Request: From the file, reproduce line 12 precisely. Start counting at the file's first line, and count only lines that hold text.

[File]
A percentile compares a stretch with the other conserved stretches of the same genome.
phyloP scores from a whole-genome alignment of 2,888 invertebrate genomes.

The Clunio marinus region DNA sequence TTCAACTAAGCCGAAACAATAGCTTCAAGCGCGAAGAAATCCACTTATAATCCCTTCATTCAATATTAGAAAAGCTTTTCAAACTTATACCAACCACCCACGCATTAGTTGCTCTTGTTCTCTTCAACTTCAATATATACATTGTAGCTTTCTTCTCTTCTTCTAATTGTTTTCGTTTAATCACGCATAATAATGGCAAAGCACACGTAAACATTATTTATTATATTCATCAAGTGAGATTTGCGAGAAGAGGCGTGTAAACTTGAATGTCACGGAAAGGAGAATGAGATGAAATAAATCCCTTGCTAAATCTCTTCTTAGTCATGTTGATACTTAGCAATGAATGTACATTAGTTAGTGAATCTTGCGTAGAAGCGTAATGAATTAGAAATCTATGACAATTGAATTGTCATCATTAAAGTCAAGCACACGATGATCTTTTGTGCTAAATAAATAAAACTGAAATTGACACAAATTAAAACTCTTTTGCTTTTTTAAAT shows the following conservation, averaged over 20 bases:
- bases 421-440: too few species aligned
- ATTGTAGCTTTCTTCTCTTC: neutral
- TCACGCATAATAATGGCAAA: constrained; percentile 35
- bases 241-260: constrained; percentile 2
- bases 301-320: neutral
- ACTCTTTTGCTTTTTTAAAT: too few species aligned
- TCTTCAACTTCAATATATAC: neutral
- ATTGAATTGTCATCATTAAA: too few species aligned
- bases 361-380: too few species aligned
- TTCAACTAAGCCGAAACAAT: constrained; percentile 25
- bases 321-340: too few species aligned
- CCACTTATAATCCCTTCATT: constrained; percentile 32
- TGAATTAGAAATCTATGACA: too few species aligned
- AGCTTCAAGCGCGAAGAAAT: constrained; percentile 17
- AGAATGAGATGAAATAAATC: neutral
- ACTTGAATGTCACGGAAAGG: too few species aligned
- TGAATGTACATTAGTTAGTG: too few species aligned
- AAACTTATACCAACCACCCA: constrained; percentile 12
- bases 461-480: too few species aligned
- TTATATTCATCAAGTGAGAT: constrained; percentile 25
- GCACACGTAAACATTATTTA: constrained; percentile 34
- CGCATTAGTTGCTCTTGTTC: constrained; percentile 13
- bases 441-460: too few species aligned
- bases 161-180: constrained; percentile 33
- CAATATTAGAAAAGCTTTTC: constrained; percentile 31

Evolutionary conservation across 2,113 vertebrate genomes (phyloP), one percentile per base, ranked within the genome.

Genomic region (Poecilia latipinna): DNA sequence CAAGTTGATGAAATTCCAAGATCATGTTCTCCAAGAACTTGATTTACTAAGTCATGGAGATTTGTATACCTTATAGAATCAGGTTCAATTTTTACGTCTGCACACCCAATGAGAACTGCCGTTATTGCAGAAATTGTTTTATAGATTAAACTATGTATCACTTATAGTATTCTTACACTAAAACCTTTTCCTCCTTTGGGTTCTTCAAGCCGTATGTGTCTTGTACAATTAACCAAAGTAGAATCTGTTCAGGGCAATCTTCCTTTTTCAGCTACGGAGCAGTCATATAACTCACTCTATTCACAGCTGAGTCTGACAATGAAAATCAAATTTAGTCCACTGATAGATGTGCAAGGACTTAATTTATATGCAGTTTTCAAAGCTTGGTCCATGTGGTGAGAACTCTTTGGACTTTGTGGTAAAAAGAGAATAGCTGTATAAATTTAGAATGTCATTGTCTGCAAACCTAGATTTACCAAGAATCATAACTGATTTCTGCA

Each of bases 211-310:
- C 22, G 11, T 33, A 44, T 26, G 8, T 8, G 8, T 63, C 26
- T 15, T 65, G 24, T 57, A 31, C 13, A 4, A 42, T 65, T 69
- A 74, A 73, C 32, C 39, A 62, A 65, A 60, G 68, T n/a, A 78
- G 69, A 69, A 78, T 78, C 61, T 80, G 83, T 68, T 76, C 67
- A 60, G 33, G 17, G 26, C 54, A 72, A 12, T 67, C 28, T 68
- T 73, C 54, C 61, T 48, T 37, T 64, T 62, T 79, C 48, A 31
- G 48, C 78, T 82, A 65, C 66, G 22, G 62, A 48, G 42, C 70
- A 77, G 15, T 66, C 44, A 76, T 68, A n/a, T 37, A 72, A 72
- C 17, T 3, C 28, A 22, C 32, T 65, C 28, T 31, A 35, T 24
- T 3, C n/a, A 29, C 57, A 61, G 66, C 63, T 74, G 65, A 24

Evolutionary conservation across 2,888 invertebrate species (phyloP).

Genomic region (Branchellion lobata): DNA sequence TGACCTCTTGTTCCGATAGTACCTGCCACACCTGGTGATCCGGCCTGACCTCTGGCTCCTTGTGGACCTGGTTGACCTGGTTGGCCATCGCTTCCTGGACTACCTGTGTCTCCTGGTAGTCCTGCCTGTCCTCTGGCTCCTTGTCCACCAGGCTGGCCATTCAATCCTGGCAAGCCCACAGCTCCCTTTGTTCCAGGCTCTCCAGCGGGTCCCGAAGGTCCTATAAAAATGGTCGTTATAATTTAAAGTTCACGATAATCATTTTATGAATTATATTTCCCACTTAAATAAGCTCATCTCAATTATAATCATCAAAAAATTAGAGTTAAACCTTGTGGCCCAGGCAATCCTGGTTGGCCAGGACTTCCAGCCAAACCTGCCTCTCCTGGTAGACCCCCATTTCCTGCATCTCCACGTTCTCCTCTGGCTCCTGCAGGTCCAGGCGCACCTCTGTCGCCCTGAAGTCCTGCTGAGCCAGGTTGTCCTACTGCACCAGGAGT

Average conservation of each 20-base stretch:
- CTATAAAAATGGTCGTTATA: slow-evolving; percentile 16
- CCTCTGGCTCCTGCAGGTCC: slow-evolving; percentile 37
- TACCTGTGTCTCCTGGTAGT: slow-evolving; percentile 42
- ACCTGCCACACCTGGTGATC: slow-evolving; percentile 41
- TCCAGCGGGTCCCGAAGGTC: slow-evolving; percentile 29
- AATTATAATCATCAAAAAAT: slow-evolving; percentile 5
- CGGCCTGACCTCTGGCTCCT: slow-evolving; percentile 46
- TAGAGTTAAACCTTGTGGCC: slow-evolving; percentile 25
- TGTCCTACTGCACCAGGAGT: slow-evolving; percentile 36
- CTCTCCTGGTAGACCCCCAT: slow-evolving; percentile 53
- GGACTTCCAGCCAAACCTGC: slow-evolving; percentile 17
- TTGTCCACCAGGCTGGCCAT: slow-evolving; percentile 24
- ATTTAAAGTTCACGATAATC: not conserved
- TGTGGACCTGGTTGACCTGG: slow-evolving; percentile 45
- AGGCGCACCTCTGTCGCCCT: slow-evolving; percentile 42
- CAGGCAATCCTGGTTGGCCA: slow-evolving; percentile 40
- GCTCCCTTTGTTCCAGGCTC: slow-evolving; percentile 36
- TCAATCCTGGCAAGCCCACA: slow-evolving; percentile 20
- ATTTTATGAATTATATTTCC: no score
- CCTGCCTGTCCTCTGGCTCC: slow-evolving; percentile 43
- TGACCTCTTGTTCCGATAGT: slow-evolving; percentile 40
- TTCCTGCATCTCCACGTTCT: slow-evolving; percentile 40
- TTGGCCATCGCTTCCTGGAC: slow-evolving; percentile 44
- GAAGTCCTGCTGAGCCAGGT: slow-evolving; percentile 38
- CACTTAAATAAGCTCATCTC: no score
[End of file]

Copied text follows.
- bases 361-380: too few species aligned